• $\mathbf{Set}$ is the category of sets.
  • $\mathbf{Vct_k}$ is the category of $\mathbf{k}$-vector spaces, $\mathbf{k}$ a field.
  • $U$ is the forgetful functor which sends every vector space $W$ to its underlying set of vectors $U(W)$.
  • $V$ is the functor which sends every set $X$ to the vector space $V(X)$ with basis $X$.

This pair of functors are adjoint: $U$ right, $V$ left. You have an easy pair of bijections, inverse one to each other:

$$ \varphi : \mathbf{Vct_k}(V(X), W) \rightleftarrows \mathbf{Set}(X, U(W)): \psi $$

defined as follows:

  • For each function $g: X \longrightarrow U(W)$, $\psi (g) : V(X) \longrightarrow W$ is the unique linear map which extends the function $g$.
  • For each linear map $f: V(X) \longrightarrow W$, $\varphi (f) : X \longrightarrow U(W)$ is the restriction $f_{\mid X}$ of $f$ to the set $X$.

You can check that both compositions $\varphi \circ \psi$ and $\psi \circ \varphi$ are identities.

Now, if your guess was right, you should be able to produce another pair of bijections

$$ \varphi' : \mathbf{Vct_k}(W, V(X)) \rightleftarrows \mathbf{Set}(U(W), X): \psi' $$

Can you?

EDIT. Maybe I should have warned you NOT to try it. Here is a little example that shows that this is impossible (and hence $U$ is a right adjoint to $V$ and $V$ a left adjoint to $U$, but NOT the other way around).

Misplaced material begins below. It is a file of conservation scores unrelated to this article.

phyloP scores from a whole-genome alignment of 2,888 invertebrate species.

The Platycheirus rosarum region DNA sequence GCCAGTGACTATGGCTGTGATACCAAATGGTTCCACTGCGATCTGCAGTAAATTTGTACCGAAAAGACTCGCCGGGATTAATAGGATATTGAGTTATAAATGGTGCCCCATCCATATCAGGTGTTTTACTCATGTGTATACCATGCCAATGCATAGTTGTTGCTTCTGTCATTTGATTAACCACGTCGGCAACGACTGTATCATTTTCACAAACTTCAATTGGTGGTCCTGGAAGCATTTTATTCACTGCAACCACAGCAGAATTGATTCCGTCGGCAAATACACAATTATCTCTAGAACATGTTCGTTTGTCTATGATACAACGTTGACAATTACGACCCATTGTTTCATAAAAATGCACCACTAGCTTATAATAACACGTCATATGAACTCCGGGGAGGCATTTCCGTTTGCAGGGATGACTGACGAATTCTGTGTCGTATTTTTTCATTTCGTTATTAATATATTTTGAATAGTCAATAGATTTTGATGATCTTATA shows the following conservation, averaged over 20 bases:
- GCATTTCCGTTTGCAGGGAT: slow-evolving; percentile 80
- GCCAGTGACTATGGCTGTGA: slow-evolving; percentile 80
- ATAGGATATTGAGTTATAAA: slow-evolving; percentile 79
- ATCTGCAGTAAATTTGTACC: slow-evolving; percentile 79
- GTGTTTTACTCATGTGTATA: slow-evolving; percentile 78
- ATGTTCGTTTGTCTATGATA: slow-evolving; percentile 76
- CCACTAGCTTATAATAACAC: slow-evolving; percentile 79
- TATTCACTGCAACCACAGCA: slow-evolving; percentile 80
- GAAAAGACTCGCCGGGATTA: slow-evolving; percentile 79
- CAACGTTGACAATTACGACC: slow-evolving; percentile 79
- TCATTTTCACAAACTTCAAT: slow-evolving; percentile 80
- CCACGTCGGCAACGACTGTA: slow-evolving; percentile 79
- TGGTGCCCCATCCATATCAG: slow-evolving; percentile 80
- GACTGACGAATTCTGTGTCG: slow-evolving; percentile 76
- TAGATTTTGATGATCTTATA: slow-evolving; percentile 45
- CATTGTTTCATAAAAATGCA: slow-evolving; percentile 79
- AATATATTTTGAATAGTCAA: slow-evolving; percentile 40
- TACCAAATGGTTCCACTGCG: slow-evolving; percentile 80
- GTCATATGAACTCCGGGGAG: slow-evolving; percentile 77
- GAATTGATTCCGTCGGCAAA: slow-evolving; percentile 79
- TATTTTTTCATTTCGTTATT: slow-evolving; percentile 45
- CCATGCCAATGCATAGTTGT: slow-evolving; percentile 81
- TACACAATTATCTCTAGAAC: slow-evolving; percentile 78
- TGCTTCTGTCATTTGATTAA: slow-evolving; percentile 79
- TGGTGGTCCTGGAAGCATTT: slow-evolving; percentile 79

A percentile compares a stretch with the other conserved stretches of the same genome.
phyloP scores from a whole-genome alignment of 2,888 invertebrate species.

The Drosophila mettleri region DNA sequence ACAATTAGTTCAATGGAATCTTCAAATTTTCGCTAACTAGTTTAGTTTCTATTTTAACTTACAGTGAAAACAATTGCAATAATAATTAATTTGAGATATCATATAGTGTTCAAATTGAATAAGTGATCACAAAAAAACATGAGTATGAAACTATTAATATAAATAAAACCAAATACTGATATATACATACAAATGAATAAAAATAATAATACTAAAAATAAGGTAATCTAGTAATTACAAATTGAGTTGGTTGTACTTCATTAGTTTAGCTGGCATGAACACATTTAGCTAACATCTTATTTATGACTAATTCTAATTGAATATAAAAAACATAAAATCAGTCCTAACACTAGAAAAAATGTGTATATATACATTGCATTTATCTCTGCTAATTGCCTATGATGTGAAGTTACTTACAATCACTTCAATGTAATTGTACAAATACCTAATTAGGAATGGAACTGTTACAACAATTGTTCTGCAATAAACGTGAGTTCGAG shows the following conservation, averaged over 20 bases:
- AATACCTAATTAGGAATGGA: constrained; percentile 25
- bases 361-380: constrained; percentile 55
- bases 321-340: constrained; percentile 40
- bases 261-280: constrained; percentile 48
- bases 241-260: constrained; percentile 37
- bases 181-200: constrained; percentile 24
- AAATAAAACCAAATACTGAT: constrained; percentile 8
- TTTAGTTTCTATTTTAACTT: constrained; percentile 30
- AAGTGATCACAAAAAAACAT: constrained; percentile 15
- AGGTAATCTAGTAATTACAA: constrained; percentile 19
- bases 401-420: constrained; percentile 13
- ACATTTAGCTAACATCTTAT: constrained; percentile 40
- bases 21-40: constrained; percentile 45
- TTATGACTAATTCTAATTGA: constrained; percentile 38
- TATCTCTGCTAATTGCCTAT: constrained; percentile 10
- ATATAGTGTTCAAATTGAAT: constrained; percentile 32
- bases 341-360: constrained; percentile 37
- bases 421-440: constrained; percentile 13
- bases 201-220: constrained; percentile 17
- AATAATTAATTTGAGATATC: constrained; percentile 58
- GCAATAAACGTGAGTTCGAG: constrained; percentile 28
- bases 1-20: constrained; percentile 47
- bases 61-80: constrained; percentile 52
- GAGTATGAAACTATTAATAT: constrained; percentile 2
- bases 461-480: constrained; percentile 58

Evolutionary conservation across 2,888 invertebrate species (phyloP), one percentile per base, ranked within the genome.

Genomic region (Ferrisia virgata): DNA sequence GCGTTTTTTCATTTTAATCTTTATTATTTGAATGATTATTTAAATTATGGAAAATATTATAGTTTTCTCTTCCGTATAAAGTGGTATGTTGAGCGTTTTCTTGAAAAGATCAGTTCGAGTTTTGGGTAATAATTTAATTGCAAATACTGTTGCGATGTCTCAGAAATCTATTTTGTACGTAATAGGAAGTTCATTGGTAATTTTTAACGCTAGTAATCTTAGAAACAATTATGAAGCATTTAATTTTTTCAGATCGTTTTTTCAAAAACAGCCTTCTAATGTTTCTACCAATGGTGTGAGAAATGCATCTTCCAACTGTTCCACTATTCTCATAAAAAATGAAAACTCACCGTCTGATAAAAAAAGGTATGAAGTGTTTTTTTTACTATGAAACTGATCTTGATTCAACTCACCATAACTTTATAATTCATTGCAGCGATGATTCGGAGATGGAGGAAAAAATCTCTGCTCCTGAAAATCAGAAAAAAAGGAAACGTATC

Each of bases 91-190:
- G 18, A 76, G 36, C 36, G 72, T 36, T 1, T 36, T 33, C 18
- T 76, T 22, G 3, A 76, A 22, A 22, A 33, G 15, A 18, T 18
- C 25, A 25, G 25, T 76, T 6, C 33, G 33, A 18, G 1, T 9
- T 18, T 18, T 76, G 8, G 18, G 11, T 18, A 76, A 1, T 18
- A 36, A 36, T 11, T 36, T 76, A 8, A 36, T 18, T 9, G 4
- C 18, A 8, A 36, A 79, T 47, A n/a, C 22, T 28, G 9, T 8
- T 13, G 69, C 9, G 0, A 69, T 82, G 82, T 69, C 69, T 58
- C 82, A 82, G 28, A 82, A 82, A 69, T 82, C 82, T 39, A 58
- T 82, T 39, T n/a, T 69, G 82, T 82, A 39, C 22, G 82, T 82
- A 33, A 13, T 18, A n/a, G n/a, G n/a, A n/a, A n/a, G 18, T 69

Take $\mathbf{k} = \mathbb{R}$, the real numbers, $W = \mathbb{R}$ and $X = \left\{ *\right\}$ a set with a single element. Then,

  • $V(*) = \mathbb{R}$.
  • $\mathbf{Vct}_{\mathbb{R}} (W, V(X)) = \mathbf{Vct}_{\mathbb{R}}(\mathbb{R}, \mathbb{R}) = \mathbb{R}$.
  • $\mathbf{Set}(U(W), X) = \mathbf{Set}(\mathbb{R}, *) = \left\{ *\right\}$.

So, there is no possible bijection the other way around. Hence, $U$ cannot be left adjoint to $V$ and $V$ cannot be right adjoint to $U$.

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    $\begingroup$ For the OP, it's worth saying that a lot of adjoint pairs have the left adjoint being some "free" structure added on top of some data (like V(X), or the free group functor), and with the right adjoint being a forgetful functor, or even some sort of projection functor that looks at some small piece of data. $\endgroup$ Nov 22, 2011 at 4:13
  • $\begingroup$ That's very helpful - thankyou, I think I was lacking in examples to try out more than anything else, I'm working out of a friend's lecture notes. I'm nowhere near a decent library unfortunately but next time I'll spend a little more time googling around to try and find something pertinent. $\endgroup$
    – Jon
    Nov 22, 2011 at 19:55

Left adjoints preserve colimits; right adjoints preserve limits. To ask that a functor preserves both limits and colimits is a fairly strong condition; in the context of abelian categories this is even stronger than being exact, which means preserving just finite limits and colimits.

And examples of nonexact left adjoints between abelian categories abound: take $M$ a non-flat $R$-module, and consider tensoring $- \otimes_R M$ by $M$, which is left adjoint to $\operatorname{Hom}_{R}(M,-)$, but not right adjoint.